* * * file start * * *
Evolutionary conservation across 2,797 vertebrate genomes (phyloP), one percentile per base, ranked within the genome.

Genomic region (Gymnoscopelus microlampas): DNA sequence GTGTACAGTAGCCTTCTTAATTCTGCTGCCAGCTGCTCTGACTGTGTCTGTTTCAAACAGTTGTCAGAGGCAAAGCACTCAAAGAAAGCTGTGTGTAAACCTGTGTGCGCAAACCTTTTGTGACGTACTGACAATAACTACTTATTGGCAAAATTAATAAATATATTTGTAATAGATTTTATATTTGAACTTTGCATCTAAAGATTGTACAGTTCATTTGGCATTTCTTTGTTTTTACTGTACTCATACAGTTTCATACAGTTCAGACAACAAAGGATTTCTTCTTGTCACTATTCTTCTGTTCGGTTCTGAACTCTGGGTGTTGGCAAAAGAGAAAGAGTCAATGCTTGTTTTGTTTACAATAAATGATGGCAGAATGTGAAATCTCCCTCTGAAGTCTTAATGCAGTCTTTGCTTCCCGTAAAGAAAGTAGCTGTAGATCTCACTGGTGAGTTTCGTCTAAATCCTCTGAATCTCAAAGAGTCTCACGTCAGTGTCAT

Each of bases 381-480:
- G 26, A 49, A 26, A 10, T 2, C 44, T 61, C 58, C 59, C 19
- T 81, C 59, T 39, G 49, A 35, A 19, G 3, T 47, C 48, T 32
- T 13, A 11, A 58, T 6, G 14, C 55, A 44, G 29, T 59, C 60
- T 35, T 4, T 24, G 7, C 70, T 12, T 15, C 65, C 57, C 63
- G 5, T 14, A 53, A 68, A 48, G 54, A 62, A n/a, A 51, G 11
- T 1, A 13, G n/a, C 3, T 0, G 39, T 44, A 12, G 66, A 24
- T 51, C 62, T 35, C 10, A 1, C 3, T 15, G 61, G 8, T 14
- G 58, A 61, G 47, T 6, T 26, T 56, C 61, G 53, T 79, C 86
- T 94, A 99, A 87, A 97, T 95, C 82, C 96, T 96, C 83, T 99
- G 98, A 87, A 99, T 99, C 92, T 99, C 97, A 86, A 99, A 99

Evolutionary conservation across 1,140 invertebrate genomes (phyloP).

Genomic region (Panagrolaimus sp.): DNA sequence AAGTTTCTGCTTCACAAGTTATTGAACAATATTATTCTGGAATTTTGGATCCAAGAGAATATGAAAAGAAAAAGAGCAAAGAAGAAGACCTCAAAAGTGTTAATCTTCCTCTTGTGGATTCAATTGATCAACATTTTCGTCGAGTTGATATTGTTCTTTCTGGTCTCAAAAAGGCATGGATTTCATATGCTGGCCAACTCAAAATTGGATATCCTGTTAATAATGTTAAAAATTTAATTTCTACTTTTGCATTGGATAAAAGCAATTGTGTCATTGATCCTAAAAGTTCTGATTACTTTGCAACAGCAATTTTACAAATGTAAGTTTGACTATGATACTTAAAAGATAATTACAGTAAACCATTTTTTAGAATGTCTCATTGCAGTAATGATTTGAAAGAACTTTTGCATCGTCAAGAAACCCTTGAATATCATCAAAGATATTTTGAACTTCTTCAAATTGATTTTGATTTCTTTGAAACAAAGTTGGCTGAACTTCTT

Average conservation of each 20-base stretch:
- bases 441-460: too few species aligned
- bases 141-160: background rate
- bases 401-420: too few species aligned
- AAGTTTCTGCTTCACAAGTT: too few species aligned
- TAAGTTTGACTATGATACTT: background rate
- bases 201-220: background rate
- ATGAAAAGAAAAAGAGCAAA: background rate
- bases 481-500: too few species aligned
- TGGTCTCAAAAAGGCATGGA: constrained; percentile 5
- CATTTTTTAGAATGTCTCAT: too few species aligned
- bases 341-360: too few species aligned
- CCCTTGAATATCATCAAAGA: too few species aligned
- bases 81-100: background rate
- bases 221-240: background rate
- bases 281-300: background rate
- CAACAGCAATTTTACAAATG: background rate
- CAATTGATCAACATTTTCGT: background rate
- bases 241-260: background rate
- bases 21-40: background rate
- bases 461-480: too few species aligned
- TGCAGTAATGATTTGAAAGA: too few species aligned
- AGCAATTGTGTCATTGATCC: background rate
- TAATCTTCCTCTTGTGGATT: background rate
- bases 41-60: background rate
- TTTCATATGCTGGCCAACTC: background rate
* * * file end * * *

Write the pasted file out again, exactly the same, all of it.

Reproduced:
Evolutionary conservation across 2,797 vertebrate genomes (phyloP), one percentile per base, ranked within the genome.

Genomic region (Gymnoscopelus microlampas): DNA sequence GTGTACAGTAGCCTTCTTAATTCTGCTGCCAGCTGCTCTGACTGTGTCTGTTTCAAACAGTTGTCAGAGGCAAAGCACTCAAAGAAAGCTGTGTGTAAACCTGTGTGCGCAAACCTTTTGTGACGTACTGACAATAACTACTTATTGGCAAAATTAATAAATATATTTGTAATAGATTTTATATTTGAACTTTGCATCTAAAGATTGTACAGTTCATTTGGCATTTCTTTGTTTTTACTGTACTCATACAGTTTCATACAGTTCAGACAACAAAGGATTTCTTCTTGTCACTATTCTTCTGTTCGGTTCTGAACTCTGGGTGTTGGCAAAAGAGAAAGAGTCAATGCTTGTTTTGTTTACAATAAATGATGGCAGAATGTGAAATCTCCCTCTGAAGTCTTAATGCAGTCTTTGCTTCCCGTAAAGAAAGTAGCTGTAGATCTCACTGGTGAGTTTCGTCTAAATCCTCTGAATCTCAAAGAGTCTCACGTCAGTGTCAT

Each of bases 381-480:
- G 26, A 49, A 26, A 10, T 2, C 44, T 61, C 58, C 59, C 19
- T 81, C 59, T 39, G 49, A 35, A 19, G 3, T 47, C 48, T 32
- T 13, A 11, A 58, T 6, G 14, C 55, A 44, G 29, T 59, C 60
- T 35, T 4, T 24, G 7, C 70, T 12, T 15, C 65, C 57, C 63
- G 5, T 14, A 53, A 68, A 48, G 54, A 62, A n/a, A 51, G 11
- T 1, A 13, G n/a, C 3, T 0, G 39, T 44, A 12, G 66, A 24
- T 51, C 62, T 35, C 10, A 1, C 3, T 15, G 61, G 8, T 14
- G 58, A 61, G 47, T 6, T 26, T 56, C 61, G 53, T 79, C 86
- T 94, A 99, A 87, A 97, T 95, C 82, C 96, T 96, C 83, T 99
- G 98, A 87, A 99, T 99, C 92, T 99, C 97, A 86, A 99, A 99

Evolutionary conservation across 1,140 invertebrate genomes (phyloP).

Genomic region (Panagrolaimus sp.): DNA sequence AAGTTTCTGCTTCACAAGTTATTGAACAATATTATTCTGGAATTTTGGATCCAAGAGAATATGAAAAGAAAAAGAGCAAAGAAGAAGACCTCAAAAGTGTTAATCTTCCTCTTGTGGATTCAATTGATCAACATTTTCGTCGAGTTGATATTGTTCTTTCTGGTCTCAAAAAGGCATGGATTTCATATGCTGGCCAACTCAAAATTGGATATCCTGTTAATAATGTTAAAAATTTAATTTCTACTTTTGCATTGGATAAAAGCAATTGTGTCATTGATCCTAAAAGTTCTGATTACTTTGCAACAGCAATTTTACAAATGTAAGTTTGACTATGATACTTAAAAGATAATTACAGTAAACCATTTTTTAGAATGTCTCATTGCAGTAATGATTTGAAAGAACTTTTGCATCGTCAAGAAACCCTTGAATATCATCAAAGATATTTTGAACTTCTTCAAATTGATTTTGATTTCTTTGAAACAAAGTTGGCTGAACTTCTT

Average conservation of each 20-base stretch:
- bases 441-460: too few species aligned
- bases 141-160: background rate
- bases 401-420: too few species aligned
- AAGTTTCTGCTTCACAAGTT: too few species aligned
- TAAGTTTGACTATGATACTT: background rate
- bases 201-220: background rate
- ATGAAAAGAAAAAGAGCAAA: background rate
- bases 481-500: too few species aligned
- TGGTCTCAAAAAGGCATGGA: constrained; percentile 5
- CATTTTTTAGAATGTCTCAT: too few species aligned
- bases 341-360: too few species aligned
- CCCTTGAATATCATCAAAGA: too few species aligned
- bases 81-100: background rate
- bases 221-240: background rate
- bases 281-300: background rate
- CAACAGCAATTTTACAAATG: background rate
- CAATTGATCAACATTTTCGT: background rate
- bases 241-260: background rate
- bases 21-40: background rate
- bases 461-480: too few species aligned
- TGCAGTAATGATTTGAAAGA: too few species aligned
- AGCAATTGTGTCATTGATCC: background rate
- TAATCTTCCTCTTGTGGATT: background rate
- bases 41-60: background rate
- TTTCATATGCTGGCCAACTC: background rate